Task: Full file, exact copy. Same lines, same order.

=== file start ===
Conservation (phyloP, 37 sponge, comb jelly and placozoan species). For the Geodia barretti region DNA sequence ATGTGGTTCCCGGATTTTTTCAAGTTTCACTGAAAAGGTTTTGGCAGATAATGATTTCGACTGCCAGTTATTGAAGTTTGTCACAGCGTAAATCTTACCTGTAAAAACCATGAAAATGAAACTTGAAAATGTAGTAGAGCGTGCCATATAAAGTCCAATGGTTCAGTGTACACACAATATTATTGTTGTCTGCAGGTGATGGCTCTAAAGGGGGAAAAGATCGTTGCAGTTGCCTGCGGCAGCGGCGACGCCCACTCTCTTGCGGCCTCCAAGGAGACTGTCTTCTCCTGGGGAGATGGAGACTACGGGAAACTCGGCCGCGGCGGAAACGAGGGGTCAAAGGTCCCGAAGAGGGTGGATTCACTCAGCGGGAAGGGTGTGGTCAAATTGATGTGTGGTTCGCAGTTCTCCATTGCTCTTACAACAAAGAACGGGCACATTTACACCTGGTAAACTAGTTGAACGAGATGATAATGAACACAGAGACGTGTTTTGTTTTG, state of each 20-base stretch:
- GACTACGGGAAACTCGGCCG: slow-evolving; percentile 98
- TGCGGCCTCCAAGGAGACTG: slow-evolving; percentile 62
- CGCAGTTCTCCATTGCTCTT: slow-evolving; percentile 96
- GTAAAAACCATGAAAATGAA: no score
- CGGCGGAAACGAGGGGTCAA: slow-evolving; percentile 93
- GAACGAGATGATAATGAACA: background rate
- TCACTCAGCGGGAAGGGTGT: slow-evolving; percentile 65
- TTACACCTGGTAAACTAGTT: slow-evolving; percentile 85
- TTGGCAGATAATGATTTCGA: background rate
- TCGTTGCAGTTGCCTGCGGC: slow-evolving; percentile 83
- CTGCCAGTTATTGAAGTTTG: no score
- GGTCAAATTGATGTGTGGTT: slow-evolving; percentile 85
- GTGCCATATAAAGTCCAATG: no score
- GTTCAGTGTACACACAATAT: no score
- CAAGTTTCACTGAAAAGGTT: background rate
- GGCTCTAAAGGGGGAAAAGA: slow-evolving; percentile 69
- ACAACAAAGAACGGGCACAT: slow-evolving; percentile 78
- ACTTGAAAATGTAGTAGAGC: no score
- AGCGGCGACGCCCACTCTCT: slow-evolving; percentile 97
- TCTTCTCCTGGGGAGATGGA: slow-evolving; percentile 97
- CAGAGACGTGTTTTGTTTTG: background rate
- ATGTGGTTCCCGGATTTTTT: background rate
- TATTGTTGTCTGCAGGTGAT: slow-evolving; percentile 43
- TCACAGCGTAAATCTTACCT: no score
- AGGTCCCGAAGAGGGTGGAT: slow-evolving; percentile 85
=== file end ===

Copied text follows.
Conservation (phyloP, 37 sponge, comb jelly and placozoan species). For the Geodia barretti region DNA sequence ATGTGGTTCCCGGATTTTTTCAAGTTTCACTGAAAAGGTTTTGGCAGATAATGATTTCGACTGCCAGTTATTGAAGTTTGTCACAGCGTAAATCTTACCTGTAAAAACCATGAAAATGAAACTTGAAAATGTAGTAGAGCGTGCCATATAAAGTCCAATGGTTCAGTGTACACACAATATTATTGTTGTCTGCAGGTGATGGCTCTAAAGGGGGAAAAGATCGTTGCAGTTGCCTGCGGCAGCGGCGACGCCCACTCTCTTGCGGCCTCCAAGGAGACTGTCTTCTCCTGGGGAGATGGAGACTACGGGAAACTCGGCCGCGGCGGAAACGAGGGGTCAAAGGTCCCGAAGAGGGTGGATTCACTCAGCGGGAAGGGTGTGGTCAAATTGATGTGTGGTTCGCAGTTCTCCATTGCTCTTACAACAAAGAACGGGCACATTTACACCTGGTAAACTAGTTGAACGAGATGATAATGAACACAGAGACGTGTTTTGTTTTG, state of each 20-base stretch:
- GACTACGGGAAACTCGGCCG: slow-evolving; percentile 98
- TGCGGCCTCCAAGGAGACTG: slow-evolving; percentile 62
- CGCAGTTCTCCATTGCTCTT: slow-evolving; percentile 96
- GTAAAAACCATGAAAATGAA: no score
- CGGCGGAAACGAGGGGTCAA: slow-evolving; percentile 93
- GAACGAGATGATAATGAACA: background rate
- TCACTCAGCGGGAAGGGTGT: slow-evolving; percentile 65
- TTACACCTGGTAAACTAGTT: slow-evolving; percentile 85
- TTGGCAGATAATGATTTCGA: background rate
- TCGTTGCAGTTGCCTGCGGC: slow-evolving; percentile 83
- CTGCCAGTTATTGAAGTTTG: no score
- GGTCAAATTGATGTGTGGTT: slow-evolving; percentile 85
- GTGCCATATAAAGTCCAATG: no score
- GTTCAGTGTACACACAATAT: no score
- CAAGTTTCACTGAAAAGGTT: background rate
- GGCTCTAAAGGGGGAAAAGA: slow-evolving; percentile 69
- ACAACAAAGAACGGGCACAT: slow-evolving; percentile 78
- ACTTGAAAATGTAGTAGAGC: no score
- AGCGGCGACGCCCACTCTCT: slow-evolving; percentile 97
- TCTTCTCCTGGGGAGATGGA: slow-evolving; percentile 97
- CAGAGACGTGTTTTGTTTTG: background rate
- ATGTGGTTCCCGGATTTTTT: background rate
- TATTGTTGTCTGCAGGTGAT: slow-evolving; percentile 43
- TCACAGCGTAAATCTTACCT: no score
- AGGTCCCGAAGAGGGTGGAT: slow-evolving; percentile 85